April 10 – 16, 2021
Lessons from a decade as an Aboriginal cop
“I spent 10 years as a police officer, working in Queensland. My book, Black and Blue, recounts my time in the police as an Aboriginal woman, and my life as a single parent of three brilliant and amazing children. It also documents the racism I was subjected to throughout my career but also everything that led up to that point. ”
The Turnbull of the screw
Sometimes, finding a job requires overcoming biases you didn’t even know stood in the way of your gainful employment. Having a non-Anglo name has been shown in repeated studies to hurt one’s chances. Sometimes it can be as simple as being the wrong skin colour. But nothing is more damning, it seems, than being a former prime minister.
Letters, Cartoon & Editorial
NDIS needs to be reined in
When the NDIS was first announced, it seemed too good to be true (Rick Morton, “WhatsApp leak: ministers shut out of NDIS redraft”, April 3-9). It reflected well on us as a caring society. It …
Coalition has no ideas
Karen Middleton and Paul Bongiorno both paint a gloomy but accurate picture of the Liberal brand (“Exclusive: While women marched, the PM was doing factional deals”and “A sad tale of two …
Playwright Joanna Murray-Smith
After a long and successful career, dramatist Joanna Murray-Smith returns to her roots with a new play opening this month at the Melbourne Theatre Company.
Although Harry Macqueen’s Supernova is formally unadventurous, this film about a couple dealing with the onset of dementia features transcendent performances.
One of the pioneers of Indigenous presence on screen, Rhoda Roberts has spent her life breaking barriers for First Nations artists. But with her new job, she may finally find some time for her own art.
“I know no culture, language or law can escape the quantum dream / of a world owned by night, turning us from partial light, full circle. / It is the way the day brightens yet summer birds dial out / their gentle, plaintive rituals across the valley. / Loyal and insistent, cicadas rouse, stuttering praise, hammering the point / all morning and all afternoon, / as everything falls apart. ”
After a disappointing summer growing season, some pumpkins that randomly self-seeded from the compost in the front yard become the only harvest success.
Click through for answers.
“I don’t think you can actually redesign people’s brains.”
The former Nationals leader expresses doubt about the effectiveness of empathy training. It’s not so much that you can’t “redesign” brains but that Joyce can’t afford to lose any more of his.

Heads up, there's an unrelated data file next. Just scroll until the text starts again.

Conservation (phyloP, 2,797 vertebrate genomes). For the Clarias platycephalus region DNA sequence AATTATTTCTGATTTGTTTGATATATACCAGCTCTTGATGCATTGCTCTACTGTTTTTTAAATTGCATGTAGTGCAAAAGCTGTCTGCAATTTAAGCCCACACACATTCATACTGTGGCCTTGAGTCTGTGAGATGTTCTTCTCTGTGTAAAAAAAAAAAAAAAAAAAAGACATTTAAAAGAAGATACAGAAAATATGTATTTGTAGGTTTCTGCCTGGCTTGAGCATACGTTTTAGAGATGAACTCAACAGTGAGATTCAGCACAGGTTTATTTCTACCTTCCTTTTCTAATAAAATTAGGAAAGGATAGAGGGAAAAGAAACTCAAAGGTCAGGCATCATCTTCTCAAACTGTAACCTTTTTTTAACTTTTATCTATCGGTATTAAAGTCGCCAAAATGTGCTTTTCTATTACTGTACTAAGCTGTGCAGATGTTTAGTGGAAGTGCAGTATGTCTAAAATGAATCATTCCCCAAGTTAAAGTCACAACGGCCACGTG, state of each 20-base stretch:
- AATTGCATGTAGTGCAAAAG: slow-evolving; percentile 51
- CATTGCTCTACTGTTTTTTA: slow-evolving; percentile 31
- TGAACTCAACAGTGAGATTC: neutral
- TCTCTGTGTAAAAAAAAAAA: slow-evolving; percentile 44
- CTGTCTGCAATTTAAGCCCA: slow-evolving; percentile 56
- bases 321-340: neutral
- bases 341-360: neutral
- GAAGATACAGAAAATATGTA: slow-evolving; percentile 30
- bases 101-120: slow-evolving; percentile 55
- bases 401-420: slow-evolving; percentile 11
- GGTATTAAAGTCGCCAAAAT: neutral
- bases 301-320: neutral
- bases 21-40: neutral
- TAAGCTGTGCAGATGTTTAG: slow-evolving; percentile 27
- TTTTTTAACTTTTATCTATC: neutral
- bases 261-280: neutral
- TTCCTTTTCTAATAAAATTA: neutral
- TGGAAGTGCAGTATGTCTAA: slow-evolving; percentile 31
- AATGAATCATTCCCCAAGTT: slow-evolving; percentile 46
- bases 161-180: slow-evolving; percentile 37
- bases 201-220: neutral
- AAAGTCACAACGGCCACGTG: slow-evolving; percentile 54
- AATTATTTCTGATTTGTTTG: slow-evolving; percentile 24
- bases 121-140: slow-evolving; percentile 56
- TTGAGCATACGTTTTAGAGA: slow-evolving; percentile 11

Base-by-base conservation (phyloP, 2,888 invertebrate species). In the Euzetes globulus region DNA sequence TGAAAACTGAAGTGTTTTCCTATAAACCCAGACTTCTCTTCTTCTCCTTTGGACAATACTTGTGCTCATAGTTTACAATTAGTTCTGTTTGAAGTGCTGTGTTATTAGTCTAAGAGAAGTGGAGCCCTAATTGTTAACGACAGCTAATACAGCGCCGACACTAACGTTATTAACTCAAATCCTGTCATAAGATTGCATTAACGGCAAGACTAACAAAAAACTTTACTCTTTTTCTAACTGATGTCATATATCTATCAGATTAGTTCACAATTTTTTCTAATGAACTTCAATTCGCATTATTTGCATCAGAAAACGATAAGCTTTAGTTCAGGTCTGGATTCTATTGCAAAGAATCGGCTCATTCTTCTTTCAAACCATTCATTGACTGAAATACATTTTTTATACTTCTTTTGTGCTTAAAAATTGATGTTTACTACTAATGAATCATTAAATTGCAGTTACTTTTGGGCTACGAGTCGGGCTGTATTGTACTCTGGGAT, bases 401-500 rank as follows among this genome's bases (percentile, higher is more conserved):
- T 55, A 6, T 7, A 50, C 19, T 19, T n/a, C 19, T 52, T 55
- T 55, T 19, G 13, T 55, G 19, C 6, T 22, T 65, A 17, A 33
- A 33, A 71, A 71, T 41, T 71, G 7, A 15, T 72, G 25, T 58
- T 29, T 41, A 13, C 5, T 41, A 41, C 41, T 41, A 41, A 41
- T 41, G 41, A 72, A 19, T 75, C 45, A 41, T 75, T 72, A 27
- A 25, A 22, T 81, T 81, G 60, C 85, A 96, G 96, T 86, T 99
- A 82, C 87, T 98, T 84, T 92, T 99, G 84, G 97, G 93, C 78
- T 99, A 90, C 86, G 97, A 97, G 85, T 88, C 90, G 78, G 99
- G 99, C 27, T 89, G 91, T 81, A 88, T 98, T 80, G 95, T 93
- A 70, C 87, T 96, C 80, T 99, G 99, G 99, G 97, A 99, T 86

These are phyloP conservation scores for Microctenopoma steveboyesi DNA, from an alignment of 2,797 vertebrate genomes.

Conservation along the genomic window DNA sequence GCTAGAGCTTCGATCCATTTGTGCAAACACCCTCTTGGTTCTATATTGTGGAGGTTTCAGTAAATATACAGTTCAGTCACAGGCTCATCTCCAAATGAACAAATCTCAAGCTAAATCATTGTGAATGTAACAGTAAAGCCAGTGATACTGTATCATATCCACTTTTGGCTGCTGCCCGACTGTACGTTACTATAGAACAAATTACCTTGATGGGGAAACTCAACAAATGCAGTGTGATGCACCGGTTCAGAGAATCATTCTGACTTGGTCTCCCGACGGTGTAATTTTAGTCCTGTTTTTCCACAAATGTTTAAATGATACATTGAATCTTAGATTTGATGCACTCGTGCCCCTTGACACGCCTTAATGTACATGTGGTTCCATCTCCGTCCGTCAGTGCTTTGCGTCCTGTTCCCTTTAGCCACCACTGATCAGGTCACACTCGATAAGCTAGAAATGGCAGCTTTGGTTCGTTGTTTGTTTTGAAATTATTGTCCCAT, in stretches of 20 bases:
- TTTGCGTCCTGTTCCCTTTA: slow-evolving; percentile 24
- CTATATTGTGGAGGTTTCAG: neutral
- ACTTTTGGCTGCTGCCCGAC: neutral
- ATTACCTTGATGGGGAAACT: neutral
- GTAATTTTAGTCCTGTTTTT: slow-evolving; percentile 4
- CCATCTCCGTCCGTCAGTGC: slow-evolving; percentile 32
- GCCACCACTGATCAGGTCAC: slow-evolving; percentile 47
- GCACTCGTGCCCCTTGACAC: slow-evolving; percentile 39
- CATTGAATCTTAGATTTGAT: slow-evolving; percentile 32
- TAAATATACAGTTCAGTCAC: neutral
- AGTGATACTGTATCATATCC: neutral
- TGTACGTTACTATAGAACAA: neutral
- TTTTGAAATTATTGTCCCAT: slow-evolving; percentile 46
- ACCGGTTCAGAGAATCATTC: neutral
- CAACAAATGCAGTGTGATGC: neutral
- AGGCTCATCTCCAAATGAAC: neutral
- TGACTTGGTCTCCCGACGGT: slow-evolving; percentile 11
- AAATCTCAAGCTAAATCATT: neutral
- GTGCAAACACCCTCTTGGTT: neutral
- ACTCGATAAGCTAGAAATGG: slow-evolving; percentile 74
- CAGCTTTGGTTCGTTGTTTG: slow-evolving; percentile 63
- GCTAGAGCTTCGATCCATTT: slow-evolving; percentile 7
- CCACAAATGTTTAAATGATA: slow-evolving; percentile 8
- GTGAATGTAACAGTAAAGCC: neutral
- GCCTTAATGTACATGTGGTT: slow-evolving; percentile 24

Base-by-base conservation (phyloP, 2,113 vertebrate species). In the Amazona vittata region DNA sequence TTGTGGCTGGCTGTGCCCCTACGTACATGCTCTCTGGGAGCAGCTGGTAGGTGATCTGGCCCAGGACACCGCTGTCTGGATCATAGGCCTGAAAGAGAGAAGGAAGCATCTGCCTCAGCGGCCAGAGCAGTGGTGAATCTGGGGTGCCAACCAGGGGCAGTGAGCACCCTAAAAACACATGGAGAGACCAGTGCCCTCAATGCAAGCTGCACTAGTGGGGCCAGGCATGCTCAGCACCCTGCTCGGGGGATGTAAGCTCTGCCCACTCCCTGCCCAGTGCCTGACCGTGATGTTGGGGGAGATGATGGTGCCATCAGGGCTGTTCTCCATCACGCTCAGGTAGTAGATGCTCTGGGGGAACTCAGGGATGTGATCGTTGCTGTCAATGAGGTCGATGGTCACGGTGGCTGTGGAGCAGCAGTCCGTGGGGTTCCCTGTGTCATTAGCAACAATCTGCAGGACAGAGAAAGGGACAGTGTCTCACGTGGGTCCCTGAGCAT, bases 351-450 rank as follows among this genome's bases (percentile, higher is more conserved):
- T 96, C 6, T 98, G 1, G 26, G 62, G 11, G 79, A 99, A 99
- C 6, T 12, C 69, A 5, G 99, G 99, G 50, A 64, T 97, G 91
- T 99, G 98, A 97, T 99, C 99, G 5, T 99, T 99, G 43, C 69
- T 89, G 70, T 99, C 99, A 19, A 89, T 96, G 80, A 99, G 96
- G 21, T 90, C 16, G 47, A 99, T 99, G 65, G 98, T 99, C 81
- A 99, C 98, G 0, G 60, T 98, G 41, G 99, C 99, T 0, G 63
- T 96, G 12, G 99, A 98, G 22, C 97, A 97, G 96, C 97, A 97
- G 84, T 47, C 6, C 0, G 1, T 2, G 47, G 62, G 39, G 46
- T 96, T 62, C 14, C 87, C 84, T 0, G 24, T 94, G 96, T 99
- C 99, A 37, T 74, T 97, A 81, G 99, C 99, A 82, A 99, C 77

“To suggest I am not an appropriate choice to be an assistant minister for Women is a form of madness we just should not indulge.”
The assistant minister for Women rejects suggestions her personal beliefs render her a poor fit for the portfolio. She’s a defender of many women but mostly Bettina Arndt.
“I gave the benefit of the doubt to the Liberals and the benefit of the doubt to Malcolm Turnbull and he pulled my pants down within 48 hours.”
The New South Wales Nationals leader expresses embarrassment at having recommended the former prime minister for the Net Zero Emissions and Clean Economy board. Turnbull was sacked and Barilaro put his pants back on.
“We all know that one week is not enough to shift levels of ingrained ignorance.”
The Indigenous actor describes her disappointment at the culture on the Neighbours set, where a fellow actor who used the N-word twice was subject to a week of workplace culture training. The N-word was not “neighbours”.
“You make sure you don’t get into any more trouble.”
The Queensland magistrate allows a 21-year-old man to go free on bail – after being charged with seven counts of rape, three counts of administering a stupefying drug to commit rape, two counts of sexual assault and various other offences.
“The lovely but tipsy crew had been at the restaurant since lunch ... Said they’d pay. He said he’d give them a lift. Took them half the ride to discover who their driver was.”
The daughter of former prime minister Kevin Rudd explains how a group of men mistook her father for an Uber driver. To be fair, it took Rudd half the ride to realise they didn’t have a vote for the United Nations secretary-general selection.